A Melbourne man sacked from his family’s smash repair business after being late for Sunday dinner at his parent’s house has been awarded $10,000 compensation by the Fair Work Commission.
Commissioner Sarah McKinnon ordered Egidio Parente, the owner of Selective Smash Repairs, pay the compensation to his son, Pasquale Parente, after upholding the latter’s unfair dismissal claim and finding his sacking was unjust.
On the Sunday evening of March 10 this year, Pasquale, who was assistant manager of the family business, was late for dinner at his parents’ house.
His parents became angry and there was an argument. Pasquale was told to leave and never come back, either to his parents’ house or to the business. He was dismissed from his employment immediately.
On April 1, Pasquale made an unfair dismissal claim. Neither his parents nor the business responded to the application other than by participation in conciliation which was ultimately unsuccessful.
The business was not represented at the hearing and the parents did not formally respond to the application so the commission found there was no factual dispute to be resolved.
Commissioner McKinnon said the “facts are as they are disclosed by Pasquale” and the only question was whether the dismissal was unfair, and, if so, what should be done about it.
She said Pasquale was made aware of the dismissal on the Sunday night but attempts to communicate with his parents since have gone unanswered.
This has prevented his attempt to dispute the dismissal and obstructed his ability to obtain social security benefits or seek some form of resolution.
“The case is unique to Pasquale and his parents – no issue of fairness between others arises,’’ she said.
She said she was not satisfied that the sacking was consistent with the Small Business Fair Dismissal Code.
“Pasquale was dismissed for arriving late for a family dinner,’’ she said.
“His relationship with his parents had been under strain for approximately one month, but there is insufficient context before me to explain why arriving late for dinner would have been a valid reason for dismissal. I am not satisfied that it was.”
She said Pasquale had an opportunity to respond to his parents “in the heated exchange that occurred on the Sunday evening” but there was no evidence that his work performance was unsatisfactory.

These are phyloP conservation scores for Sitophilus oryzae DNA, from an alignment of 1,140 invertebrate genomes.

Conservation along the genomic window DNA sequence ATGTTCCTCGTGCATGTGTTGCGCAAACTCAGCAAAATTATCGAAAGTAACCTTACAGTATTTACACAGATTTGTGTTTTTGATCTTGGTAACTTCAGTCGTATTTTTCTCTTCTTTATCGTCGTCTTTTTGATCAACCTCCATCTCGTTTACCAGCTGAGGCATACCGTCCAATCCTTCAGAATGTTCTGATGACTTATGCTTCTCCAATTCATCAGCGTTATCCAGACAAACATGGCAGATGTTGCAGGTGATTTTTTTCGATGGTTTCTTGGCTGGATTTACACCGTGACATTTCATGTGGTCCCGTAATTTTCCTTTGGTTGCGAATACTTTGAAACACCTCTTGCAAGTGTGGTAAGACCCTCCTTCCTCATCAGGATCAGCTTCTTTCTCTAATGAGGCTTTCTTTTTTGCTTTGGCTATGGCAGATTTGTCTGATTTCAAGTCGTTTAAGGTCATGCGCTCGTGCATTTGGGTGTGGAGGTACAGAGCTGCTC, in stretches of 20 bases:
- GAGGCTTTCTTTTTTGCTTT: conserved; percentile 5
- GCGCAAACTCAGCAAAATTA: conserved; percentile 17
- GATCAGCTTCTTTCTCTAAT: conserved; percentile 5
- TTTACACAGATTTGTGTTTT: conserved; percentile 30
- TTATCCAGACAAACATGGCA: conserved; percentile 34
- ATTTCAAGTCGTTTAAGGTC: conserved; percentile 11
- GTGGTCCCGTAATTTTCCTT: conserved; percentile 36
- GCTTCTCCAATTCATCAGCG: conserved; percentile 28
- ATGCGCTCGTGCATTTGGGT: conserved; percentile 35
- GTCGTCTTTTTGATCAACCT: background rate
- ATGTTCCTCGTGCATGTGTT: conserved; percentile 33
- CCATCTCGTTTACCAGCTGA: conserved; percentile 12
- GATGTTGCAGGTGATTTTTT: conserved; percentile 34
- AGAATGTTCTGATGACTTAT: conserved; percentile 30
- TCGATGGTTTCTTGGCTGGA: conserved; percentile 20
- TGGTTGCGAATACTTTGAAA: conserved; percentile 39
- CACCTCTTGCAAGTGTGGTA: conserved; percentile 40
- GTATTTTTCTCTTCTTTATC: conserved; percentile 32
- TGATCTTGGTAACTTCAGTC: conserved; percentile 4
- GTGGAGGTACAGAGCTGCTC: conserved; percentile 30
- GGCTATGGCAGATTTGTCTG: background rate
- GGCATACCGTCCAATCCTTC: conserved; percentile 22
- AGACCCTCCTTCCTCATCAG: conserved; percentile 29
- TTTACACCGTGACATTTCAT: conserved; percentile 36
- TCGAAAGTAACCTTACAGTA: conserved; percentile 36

“It is, to my mind, extremely sad that what was once a loving family has allowed relationships to deteriorate to the extent that they have,’’ she said. “However, Pasquale has the right to bring his claim and I must deal with it accordingly. “
“Having considered each of the matters specified in section 387 (of the Fair Work Act), I find that the dismissal was unjust and unfair.”
She said she was not satisfied that reinstatement would be appropriate because Pasquale had another job and there was a “genuine loss of trust and confidence between the parties which is likely to be a difficult hurdle to overcome given the deeply personal relationships involved”.
Had Pasquale not been dismissed, there is no reason he would not have stayed working for the family business for at least a further 6 months.
In that period, he would have earned $1280.00 per week for 26 weeks, or a gross amount of $31,200.
“There is no evidence that the business does not have the capacity to pay any amount of compensation,’’ she said. “Pasquale says the business was doing “okay” although it could have been doing more”
She said earlier attempts made by Pasquale to mitigate his loss focused on accessing Centrelink benefits and seeking employment through the Newstart program. He subsequently reached out to his own network and was able to secure employment on September 2.
She said he could have achieved employment earlier “with appropriate effort”, and cut the compensation by 20 per cent. She also deducted the two weeks’ wages paid in lieu of notice and the income he will get before the compensation order applies in early December.
Awarding him $10,115 compensation, she said: “ I am not satisfied that Pasquale’s conduct in arriving late to dinner on 10 March 2019 can fairly be characterised as work-related conduct.
To minimise the potential risk of cash flow problems for the business, Pasquale’s father will be able to make compensation payments in instalments.